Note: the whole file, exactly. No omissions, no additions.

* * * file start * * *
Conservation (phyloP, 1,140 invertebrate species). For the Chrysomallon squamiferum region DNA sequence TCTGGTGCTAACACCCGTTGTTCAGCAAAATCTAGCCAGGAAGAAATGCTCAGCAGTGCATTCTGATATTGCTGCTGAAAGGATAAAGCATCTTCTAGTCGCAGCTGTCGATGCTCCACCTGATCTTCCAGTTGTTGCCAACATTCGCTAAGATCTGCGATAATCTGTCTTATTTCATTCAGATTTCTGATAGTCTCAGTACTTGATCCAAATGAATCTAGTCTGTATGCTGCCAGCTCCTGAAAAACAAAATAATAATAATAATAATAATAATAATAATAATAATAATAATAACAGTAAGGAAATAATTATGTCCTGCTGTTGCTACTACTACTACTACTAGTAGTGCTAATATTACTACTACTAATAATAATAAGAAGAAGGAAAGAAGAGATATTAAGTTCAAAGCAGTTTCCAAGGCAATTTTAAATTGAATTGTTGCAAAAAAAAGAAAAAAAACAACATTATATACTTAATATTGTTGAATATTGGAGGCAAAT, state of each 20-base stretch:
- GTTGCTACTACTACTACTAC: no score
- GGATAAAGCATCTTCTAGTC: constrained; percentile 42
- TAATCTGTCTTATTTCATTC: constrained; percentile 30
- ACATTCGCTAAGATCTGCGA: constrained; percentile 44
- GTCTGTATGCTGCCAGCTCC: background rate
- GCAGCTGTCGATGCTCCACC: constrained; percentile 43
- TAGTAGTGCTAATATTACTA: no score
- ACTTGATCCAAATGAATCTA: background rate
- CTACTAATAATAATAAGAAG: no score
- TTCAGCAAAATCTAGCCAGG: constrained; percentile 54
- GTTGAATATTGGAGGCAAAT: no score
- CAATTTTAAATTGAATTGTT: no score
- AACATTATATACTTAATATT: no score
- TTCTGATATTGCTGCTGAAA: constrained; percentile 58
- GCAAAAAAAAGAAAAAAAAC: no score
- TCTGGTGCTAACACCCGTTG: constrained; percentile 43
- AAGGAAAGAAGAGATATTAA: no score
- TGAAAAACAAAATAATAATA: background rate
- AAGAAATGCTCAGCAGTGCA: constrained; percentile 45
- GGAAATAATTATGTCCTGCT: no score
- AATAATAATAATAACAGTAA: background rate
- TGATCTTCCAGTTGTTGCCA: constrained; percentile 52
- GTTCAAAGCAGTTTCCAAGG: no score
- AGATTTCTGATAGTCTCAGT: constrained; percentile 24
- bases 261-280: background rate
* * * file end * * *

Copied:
Conservation (phyloP, 1,140 invertebrate species). For the Chrysomallon squamiferum region DNA sequence TCTGGTGCTAACACCCGTTGTTCAGCAAAATCTAGCCAGGAAGAAATGCTCAGCAGTGCATTCTGATATTGCTGCTGAAAGGATAAAGCATCTTCTAGTCGCAGCTGTCGATGCTCCACCTGATCTTCCAGTTGTTGCCAACATTCGCTAAGATCTGCGATAATCTGTCTTATTTCATTCAGATTTCTGATAGTCTCAGTACTTGATCCAAATGAATCTAGTCTGTATGCTGCCAGCTCCTGAAAAACAAAATAATAATAATAATAATAATAATAATAATAATAATAATAATAACAGTAAGGAAATAATTATGTCCTGCTGTTGCTACTACTACTACTACTAGTAGTGCTAATATTACTACTACTAATAATAATAAGAAGAAGGAAAGAAGAGATATTAAGTTCAAAGCAGTTTCCAAGGCAATTTTAAATTGAATTGTTGCAAAAAAAAGAAAAAAAACAACATTATATACTTAATATTGTTGAATATTGGAGGCAAAT, state of each 20-base stretch:
- GTTGCTACTACTACTACTAC: no score
- GGATAAAGCATCTTCTAGTC: constrained; percentile 42
- TAATCTGTCTTATTTCATTC: constrained; percentile 30
- ACATTCGCTAAGATCTGCGA: constrained; percentile 44
- GTCTGTATGCTGCCAGCTCC: background rate
- GCAGCTGTCGATGCTCCACC: constrained; percentile 43
- TAGTAGTGCTAATATTACTA: no score
- ACTTGATCCAAATGAATCTA: background rate
- CTACTAATAATAATAAGAAG: no score
- TTCAGCAAAATCTAGCCAGG: constrained; percentile 54
- GTTGAATATTGGAGGCAAAT: no score
- CAATTTTAAATTGAATTGTT: no score
- AACATTATATACTTAATATT: no score
- TTCTGATATTGCTGCTGAAA: constrained; percentile 58
- GCAAAAAAAAGAAAAAAAAC: no score
- TCTGGTGCTAACACCCGTTG: constrained; percentile 43
- AAGGAAAGAAGAGATATTAA: no score
- TGAAAAACAAAATAATAATA: background rate
- AAGAAATGCTCAGCAGTGCA: constrained; percentile 45
- GGAAATAATTATGTCCTGCT: no score
- AATAATAATAATAACAGTAA: background rate
- TGATCTTCCAGTTGTTGCCA: constrained; percentile 52
- GTTCAAAGCAGTTTCCAAGG: no score
- AGATTTCTGATAGTCTCAGT: constrained; percentile 24
- bases 261-280: background rate